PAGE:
In Havelland, insect protection measures are being tested in a living laboratory, such as the cultivation of flowers in grassland. Credit: Philipp Scharschmidt / ZALF​

In the FInAL project, researchers from the Leibniz Center for Agricultural Landscape Research (ZALF) are testing measures for insect protection. Since 2018, they have been investigating possibilities for the insect-friendly management of lowland fen soils in a specially established landscape laboratory in Havelland, Brandenburg. These soils can only be used to a limited extent for agriculture, but are very valuable due to their ecological significance, for example as carbon sinks. By directly comparing areas with and without measures, practical results are now available showing the successes and limitations of various insect protection measures.

According to the latest report by the Intergovernmental Science-Policy Platform on Biodiversity and Ecosystem Services (IPBES), biodiversity loss is a threat to billions of people. At the latest since the publication of the Krefeld Study in 2017, the decline in insects has also been a cause for concern in Germany. A research team is combining insect protection with the cultivation of renewable raw materials on test sites at the Leibniz Center for Agricultural Landscape Research (ZALF) in Havelland. Coordinated by the Thünen Institute, insect-friendly agriculture has been tested in practice here since October 2018 as part of the research project FInAL—Facilitating Insects in Agricultural Landscapes in a landscape laboratory in lowland fen areas. The lowland fen areas were drained and intensively used for agriculture until 1992. Since then, they have been under protection. The researchers have investigated how these areas can now be managed in a way that is friendly to both insects and the environment, and at the same time economically viable.

Results are now available showing that proper tillage is crucial for the occurrence of wildflowers and insects in grassland. Beetle banks also contribute to insect diversity in agricultural landscapes. The question of how insect protection measures are perceived by practitioners and the public also plays an important role.

Insect-promoting measures tested

Wildflowers in grassland are an important food source for insects. However, for wildflowers to establish successfully, the soil must first be tilled or mulched to loosen the turf—this is the result of the project's initial research findings. The research team was also able to demonstrate the effectiveness of beetle banks, i.e. retreats for insects at the edges of fields, in promoting ground beetles. Ground beetles are beneficial insects in agriculture because they feed on various pests, such as snail eggs. The researchers counted almost eight times more ground beetles on the area with beetle banks than on the reference area without measures. The effect on spiders and rove beetles, on the other hand, was small to non-existent. This is also an important finding for the research project and the selection of measures on other farms. "What is special about the project is the research approach, in which we involve many important relevant stakeholders in the research from the very beginning and test insect protection measures under practical conditions and in direct comparison with a reference area," says Prof. Frank Eulenstein, who is coordinating the project on the ZALF side.

Economic solutions for insect protection

The studies show that two factors must be met in order for measures to be successful: they must be economical and they must take local conditions into account. "There is no set of blanket measures for insect protection. This varies greatly from farm to farm and makes it difficult to implement measures on a broad scale. That's why we need these practical trials in as many different regions as possible," adds Eulenstein. The experimental plots on which the ZALF researchers conducted their trials are located in the Havelländische Luch, a lowland fen area in Brandenburg. Lowland fens are characterized by a high content of organic matter.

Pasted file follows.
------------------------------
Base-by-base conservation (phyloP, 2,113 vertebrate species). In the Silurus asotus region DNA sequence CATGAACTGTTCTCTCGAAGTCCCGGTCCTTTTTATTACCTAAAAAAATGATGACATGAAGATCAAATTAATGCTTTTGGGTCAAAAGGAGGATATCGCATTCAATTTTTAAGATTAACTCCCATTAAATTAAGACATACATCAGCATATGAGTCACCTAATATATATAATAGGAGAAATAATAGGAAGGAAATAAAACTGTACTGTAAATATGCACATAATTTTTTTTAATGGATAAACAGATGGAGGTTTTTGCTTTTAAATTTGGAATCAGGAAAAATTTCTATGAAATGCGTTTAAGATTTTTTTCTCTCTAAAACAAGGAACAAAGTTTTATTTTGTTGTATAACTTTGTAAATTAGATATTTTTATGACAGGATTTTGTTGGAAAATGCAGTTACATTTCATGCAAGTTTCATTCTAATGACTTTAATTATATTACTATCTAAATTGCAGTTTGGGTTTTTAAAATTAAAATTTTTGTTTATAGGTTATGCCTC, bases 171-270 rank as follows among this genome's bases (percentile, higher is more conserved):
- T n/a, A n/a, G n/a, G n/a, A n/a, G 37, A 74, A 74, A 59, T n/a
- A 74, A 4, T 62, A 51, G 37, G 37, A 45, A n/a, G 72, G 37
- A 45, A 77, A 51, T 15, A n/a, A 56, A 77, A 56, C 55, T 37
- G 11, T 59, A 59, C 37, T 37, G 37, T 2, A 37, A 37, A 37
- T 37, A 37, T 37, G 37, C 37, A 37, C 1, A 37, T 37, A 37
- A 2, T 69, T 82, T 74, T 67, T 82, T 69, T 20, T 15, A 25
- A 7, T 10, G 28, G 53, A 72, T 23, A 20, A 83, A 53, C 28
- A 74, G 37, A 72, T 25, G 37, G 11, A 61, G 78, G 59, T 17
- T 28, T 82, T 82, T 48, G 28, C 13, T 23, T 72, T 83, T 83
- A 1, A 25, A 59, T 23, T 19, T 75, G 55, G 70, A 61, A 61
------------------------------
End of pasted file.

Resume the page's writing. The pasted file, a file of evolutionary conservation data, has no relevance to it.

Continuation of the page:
If the land is drained for agriculture, as is the case here, large amounts of carbon dioxide are released, which contributes to climate change. However, there is a lack of water in the region for the rewetting of the areas in the Havelländisches Luch. In order to be able to use the land in an environmentally friendly and economical way, the grassland there is now used three times, a so-called cascade use: By sowing wildflowers, the food supply for insects is increased on the land. The biomass produced on the land can be used by the farms in biogas plants. The residues from the , in turn, are suitable as peat substitutes. Since peat is to be largely replaced in commercial horticulture by 2030 and banned in recreational horticulture by 2026, peat substitutes are becoming increasingly important right now. Thus, an insect-friendly and economical management system was tested specifically for lowland fen soils. Other landscape laboratories in the project are located in Lower Saxony and Bavaria, where research has been conducted since 2020 on insect protection measures adapted to the respective context and local conditions.

Cooperation with farmers, but also with local communities as well as soil and water associations, plays a major role in the development of measures. The researchers specifically investigated farmers' perceptions of the ecological importance of insects and their decline. The majority were receptive to insect protection measures if they were financially compensated for them. To ensure that insect protection measures are also supported by the wider public, the researchers provide information at meetings and through information boards in the fields.

Provided by Leibniz-Zentrum für Agrarlandschaftsforschung